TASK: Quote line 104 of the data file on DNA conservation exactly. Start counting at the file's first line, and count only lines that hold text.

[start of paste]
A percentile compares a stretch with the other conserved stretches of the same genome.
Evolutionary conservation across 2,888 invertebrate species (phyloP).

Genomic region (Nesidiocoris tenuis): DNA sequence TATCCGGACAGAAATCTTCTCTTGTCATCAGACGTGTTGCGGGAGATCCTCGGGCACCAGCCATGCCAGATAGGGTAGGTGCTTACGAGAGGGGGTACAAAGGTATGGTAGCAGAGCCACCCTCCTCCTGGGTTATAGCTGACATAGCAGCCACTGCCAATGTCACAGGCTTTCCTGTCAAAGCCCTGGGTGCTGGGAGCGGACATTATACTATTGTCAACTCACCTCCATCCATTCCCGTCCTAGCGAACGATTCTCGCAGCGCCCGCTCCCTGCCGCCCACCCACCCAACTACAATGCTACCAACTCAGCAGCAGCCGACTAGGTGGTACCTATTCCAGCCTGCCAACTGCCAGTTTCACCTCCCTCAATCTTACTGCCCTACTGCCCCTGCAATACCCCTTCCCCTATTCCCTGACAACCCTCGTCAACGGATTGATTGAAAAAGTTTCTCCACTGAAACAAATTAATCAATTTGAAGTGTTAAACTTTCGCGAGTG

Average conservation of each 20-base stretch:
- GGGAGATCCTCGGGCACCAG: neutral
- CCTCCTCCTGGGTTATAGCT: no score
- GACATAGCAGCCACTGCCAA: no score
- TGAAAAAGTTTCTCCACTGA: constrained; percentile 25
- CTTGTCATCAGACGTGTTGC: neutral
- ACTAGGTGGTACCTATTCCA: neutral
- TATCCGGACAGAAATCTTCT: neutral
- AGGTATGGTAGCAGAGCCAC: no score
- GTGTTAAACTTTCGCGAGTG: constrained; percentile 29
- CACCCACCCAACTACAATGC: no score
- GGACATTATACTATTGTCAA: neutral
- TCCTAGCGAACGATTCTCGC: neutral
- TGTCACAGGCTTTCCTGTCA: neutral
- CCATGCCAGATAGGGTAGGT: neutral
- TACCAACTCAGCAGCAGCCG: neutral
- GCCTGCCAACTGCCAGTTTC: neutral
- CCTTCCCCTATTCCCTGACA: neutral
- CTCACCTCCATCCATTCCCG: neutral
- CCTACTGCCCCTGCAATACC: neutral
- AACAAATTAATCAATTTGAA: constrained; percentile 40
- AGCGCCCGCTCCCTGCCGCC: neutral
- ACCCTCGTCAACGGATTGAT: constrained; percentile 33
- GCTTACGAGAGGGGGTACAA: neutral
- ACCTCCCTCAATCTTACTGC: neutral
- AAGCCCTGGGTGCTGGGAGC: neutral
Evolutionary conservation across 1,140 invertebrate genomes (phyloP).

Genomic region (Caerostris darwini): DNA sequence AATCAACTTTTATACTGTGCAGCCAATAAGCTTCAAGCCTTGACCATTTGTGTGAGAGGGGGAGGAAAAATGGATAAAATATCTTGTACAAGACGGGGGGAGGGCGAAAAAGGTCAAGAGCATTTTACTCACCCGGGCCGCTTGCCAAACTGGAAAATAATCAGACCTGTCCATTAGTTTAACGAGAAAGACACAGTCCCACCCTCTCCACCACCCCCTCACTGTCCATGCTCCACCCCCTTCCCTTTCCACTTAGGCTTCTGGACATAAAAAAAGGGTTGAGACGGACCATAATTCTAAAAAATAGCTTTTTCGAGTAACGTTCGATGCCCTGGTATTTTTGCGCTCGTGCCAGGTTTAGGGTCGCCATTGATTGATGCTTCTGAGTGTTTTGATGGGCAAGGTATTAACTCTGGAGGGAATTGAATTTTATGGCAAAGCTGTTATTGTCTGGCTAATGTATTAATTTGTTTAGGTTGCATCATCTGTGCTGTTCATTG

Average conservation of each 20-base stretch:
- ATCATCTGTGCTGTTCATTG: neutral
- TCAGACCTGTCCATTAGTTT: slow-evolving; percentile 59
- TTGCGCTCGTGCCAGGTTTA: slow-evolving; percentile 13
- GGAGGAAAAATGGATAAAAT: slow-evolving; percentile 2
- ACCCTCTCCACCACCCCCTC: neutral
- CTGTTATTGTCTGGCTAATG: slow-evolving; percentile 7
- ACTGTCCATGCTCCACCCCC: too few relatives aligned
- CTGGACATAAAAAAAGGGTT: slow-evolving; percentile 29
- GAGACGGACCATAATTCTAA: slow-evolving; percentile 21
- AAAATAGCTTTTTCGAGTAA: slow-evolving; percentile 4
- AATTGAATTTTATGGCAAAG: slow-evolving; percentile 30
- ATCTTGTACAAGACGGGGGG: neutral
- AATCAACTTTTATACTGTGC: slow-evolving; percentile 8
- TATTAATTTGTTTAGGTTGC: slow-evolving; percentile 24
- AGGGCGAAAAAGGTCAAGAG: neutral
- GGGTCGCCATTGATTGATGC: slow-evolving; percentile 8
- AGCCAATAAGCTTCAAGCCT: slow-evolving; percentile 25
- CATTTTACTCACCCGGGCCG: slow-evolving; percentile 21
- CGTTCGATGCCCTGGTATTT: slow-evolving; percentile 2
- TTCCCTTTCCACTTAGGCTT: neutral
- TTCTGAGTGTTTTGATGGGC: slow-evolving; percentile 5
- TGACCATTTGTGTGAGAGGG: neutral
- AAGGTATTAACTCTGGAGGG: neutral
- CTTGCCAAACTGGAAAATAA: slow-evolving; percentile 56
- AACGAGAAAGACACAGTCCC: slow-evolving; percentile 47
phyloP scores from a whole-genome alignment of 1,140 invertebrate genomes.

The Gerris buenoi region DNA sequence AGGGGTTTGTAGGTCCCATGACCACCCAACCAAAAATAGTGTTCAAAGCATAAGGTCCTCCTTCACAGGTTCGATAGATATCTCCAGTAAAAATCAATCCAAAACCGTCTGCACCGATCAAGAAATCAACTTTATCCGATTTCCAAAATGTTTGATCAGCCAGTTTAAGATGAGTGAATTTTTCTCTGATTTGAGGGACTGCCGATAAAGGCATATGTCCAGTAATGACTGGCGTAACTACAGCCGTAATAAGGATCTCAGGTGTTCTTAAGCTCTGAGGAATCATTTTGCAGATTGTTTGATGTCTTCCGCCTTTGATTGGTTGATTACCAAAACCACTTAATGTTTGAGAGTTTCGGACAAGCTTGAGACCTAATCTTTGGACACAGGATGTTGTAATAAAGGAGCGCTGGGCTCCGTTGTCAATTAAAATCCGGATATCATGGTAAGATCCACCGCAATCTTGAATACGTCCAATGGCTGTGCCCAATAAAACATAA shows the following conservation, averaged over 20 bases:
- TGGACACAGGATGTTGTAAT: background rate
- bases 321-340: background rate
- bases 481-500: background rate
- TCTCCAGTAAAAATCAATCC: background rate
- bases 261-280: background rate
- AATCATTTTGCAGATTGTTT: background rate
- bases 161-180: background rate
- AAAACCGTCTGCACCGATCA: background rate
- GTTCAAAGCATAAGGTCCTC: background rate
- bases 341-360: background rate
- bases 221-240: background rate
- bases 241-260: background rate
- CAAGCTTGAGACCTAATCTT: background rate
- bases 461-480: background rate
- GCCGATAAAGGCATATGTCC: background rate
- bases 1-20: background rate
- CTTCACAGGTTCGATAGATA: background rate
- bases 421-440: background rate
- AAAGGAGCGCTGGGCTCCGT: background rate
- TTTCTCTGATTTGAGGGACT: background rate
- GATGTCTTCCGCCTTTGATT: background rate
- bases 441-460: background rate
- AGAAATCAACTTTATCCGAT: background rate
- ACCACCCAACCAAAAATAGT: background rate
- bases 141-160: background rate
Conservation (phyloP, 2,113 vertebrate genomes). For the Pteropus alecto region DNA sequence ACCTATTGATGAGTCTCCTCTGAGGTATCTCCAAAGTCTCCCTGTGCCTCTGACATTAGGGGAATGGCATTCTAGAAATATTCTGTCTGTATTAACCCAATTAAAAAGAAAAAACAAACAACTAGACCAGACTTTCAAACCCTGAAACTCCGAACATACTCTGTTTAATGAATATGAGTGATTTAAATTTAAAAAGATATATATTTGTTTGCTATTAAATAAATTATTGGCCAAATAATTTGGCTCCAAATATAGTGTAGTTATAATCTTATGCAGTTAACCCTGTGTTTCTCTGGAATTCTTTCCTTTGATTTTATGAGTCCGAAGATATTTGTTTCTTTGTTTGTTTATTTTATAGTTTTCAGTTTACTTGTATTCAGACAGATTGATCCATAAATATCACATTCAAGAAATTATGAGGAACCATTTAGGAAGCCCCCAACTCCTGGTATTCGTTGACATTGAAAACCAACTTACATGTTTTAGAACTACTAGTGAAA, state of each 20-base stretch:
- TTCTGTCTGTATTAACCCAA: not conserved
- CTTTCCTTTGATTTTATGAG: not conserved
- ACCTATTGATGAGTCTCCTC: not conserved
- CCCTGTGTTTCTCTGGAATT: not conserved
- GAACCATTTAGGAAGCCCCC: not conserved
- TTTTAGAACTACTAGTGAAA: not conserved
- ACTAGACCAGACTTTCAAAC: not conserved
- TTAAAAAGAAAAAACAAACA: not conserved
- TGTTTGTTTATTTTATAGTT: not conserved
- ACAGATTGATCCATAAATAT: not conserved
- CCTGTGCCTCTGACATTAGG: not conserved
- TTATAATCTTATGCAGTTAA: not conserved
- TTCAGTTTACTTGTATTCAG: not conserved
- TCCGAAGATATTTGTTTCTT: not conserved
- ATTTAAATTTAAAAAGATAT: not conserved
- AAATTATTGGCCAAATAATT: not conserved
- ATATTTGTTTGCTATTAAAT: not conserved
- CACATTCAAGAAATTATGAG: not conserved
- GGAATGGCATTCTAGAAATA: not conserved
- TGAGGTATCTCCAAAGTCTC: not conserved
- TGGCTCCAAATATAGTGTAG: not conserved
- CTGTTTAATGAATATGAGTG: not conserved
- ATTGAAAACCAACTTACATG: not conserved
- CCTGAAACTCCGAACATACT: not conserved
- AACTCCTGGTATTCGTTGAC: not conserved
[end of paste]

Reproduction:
- GGAATGGCATTCTAGAAATA: not conserved